Perhaps revealing the politics behind architecture is what allows non-architects to understand the practice more deeply. After all, these are dense and complex topics, but they’re topics that most people are at least tangentially familiar with. However, this year’s Biennial isn’t different just because of its politics. This year is challenging in content, and that makes the design of the exhibits themselves challenging. The exhibits looked and felt so significantly different that I was drawn away from all the questions about land rights and the ethics of architecture and stuck on the question: What does it mean to go out to see art exhibitions in the digital age?
This question at first may seem irrelevant to the story told by this year’s Biennial. For the most part, the content is displayed in a fairly straightforward way. Politics and urban conditions are easiest to understand in a clear narrative formats: through documentaries, essays, infographics, or photo essays, for example. But all these forms, because of the tone of the subject matter, can be slightly dry. The Biennial this year was fated to be information-heavy because of its theme, but what I was excited to see was how architects translated that information into a physical space — how they put the issues in the room. The way many of the exhibits this year faced this challenge was, somehow, not to face it at all. Medium matters to interpretation; it cannot be set aside. And so I’d like to set aside the nuance and depth of the content itself, and instead narrow my focus to the medium in which the information is presented.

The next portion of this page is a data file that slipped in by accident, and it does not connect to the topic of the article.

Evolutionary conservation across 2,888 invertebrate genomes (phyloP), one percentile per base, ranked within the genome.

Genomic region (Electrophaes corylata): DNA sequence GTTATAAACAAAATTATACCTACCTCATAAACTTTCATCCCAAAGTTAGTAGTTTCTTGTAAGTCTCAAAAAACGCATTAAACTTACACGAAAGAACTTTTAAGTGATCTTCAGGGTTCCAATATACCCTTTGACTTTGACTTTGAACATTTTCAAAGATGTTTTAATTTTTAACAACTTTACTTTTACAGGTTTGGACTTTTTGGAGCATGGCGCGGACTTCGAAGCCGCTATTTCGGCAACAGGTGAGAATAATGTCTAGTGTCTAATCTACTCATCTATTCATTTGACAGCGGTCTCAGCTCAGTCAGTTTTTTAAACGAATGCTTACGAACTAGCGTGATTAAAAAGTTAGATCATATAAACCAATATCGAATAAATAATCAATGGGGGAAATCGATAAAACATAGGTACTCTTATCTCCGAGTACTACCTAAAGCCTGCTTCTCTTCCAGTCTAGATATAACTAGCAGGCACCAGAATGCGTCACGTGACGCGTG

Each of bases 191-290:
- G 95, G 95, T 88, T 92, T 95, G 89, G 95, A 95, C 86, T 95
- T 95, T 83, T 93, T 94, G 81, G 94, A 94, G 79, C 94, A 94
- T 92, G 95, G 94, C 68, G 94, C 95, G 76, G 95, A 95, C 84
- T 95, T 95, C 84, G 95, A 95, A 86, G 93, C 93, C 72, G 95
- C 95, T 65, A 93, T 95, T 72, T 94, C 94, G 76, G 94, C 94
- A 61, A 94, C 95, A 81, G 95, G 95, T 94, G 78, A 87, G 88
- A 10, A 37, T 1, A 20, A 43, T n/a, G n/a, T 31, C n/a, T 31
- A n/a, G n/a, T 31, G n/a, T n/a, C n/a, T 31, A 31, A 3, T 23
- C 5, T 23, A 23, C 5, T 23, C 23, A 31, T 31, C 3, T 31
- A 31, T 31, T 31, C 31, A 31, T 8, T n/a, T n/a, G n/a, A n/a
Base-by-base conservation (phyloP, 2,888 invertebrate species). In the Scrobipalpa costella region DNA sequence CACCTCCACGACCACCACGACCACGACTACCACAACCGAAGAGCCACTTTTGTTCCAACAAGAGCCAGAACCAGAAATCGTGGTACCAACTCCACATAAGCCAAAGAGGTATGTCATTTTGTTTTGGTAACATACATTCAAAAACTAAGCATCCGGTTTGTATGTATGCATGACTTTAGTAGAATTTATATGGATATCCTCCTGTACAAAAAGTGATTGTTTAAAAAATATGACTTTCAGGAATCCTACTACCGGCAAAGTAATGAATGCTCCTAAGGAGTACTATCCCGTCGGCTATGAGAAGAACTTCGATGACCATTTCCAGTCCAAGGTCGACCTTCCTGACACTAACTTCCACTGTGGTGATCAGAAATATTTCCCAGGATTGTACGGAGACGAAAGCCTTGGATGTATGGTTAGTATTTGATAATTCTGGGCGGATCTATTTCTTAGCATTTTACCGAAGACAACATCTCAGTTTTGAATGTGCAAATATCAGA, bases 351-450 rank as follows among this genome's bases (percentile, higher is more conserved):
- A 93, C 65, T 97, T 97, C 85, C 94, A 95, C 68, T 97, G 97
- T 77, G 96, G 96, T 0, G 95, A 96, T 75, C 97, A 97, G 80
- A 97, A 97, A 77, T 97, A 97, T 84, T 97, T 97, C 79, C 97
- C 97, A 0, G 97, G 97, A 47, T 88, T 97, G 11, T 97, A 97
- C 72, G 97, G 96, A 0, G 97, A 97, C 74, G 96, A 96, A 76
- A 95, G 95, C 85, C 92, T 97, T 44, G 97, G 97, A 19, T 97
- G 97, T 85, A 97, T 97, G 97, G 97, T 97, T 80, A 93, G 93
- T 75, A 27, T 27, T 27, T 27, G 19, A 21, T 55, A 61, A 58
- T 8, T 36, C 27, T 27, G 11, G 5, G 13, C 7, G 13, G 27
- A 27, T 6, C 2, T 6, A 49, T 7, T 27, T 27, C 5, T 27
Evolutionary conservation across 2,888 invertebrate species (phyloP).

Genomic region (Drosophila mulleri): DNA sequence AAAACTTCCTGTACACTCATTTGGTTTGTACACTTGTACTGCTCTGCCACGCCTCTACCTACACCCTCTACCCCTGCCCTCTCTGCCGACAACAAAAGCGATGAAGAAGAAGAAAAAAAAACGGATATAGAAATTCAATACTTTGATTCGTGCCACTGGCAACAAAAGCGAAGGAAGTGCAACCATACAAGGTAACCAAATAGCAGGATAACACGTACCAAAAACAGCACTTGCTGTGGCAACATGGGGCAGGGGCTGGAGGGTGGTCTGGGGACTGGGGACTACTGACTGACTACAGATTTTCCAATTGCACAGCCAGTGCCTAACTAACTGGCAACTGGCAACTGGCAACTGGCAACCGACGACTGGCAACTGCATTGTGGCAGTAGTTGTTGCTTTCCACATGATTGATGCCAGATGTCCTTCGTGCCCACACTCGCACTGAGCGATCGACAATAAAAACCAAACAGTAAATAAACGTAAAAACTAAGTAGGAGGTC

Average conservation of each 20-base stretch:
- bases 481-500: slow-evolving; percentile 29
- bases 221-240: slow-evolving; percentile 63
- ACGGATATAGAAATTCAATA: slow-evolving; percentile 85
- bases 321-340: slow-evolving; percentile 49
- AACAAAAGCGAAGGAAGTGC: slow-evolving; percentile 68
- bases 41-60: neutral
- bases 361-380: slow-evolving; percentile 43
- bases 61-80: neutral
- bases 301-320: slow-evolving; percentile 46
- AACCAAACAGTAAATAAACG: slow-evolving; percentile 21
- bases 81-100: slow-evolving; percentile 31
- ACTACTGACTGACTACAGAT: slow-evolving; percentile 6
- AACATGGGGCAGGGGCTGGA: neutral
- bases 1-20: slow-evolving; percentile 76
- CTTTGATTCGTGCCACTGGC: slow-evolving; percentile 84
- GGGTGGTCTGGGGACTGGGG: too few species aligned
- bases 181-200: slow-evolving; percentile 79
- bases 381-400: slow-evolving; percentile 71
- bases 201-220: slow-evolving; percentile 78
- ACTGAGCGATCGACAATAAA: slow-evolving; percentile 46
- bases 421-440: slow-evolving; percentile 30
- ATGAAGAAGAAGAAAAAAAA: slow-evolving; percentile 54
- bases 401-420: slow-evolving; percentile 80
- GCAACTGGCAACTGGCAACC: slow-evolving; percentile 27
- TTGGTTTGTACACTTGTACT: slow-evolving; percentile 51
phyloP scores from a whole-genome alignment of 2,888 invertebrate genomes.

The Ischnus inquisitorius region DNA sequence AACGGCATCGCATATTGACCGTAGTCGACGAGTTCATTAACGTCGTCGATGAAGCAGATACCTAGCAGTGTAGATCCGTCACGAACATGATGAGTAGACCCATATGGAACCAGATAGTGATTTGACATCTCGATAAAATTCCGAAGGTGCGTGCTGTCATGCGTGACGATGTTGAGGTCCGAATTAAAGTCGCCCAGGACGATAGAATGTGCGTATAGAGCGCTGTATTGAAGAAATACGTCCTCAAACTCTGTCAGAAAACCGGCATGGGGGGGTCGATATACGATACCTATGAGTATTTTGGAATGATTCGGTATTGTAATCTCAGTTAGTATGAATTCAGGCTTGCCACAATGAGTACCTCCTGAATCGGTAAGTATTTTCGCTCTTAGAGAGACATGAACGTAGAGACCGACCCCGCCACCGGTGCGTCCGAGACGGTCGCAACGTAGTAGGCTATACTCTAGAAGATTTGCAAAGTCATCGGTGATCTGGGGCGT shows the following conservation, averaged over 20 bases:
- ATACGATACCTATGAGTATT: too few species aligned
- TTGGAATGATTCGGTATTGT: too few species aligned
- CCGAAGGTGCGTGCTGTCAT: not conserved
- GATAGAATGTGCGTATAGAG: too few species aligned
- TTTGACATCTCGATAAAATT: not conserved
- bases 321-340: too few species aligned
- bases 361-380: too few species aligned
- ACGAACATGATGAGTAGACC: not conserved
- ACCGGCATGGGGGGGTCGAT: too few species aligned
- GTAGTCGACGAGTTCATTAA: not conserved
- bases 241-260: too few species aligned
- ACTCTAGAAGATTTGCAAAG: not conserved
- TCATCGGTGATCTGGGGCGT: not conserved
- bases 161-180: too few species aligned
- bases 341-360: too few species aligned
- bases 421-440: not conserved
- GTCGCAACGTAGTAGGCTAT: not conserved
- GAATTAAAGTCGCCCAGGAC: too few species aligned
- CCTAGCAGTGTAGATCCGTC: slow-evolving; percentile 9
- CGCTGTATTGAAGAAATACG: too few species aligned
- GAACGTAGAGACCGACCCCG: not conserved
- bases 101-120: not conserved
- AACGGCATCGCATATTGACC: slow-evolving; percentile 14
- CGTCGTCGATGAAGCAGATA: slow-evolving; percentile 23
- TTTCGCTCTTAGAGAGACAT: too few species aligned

Many of the installations are highly digital. Contemporary artists often present information in a frenzy of screens, charts, and pamphlets, and they design spaces to accommodate visitors as they absorb the information. The most critical I can be is this: On the numerous times I visited, I tended to find myself wondering why it was more useful for me to get myself over to the Cultural Center than to sit in comfort at home, absorbing the information-dense videos, articles, and infographics that were presented by the artists at the Biennial at my own rate and in my own space. I struggled to fully process the nuance of many of projects because of their presentation.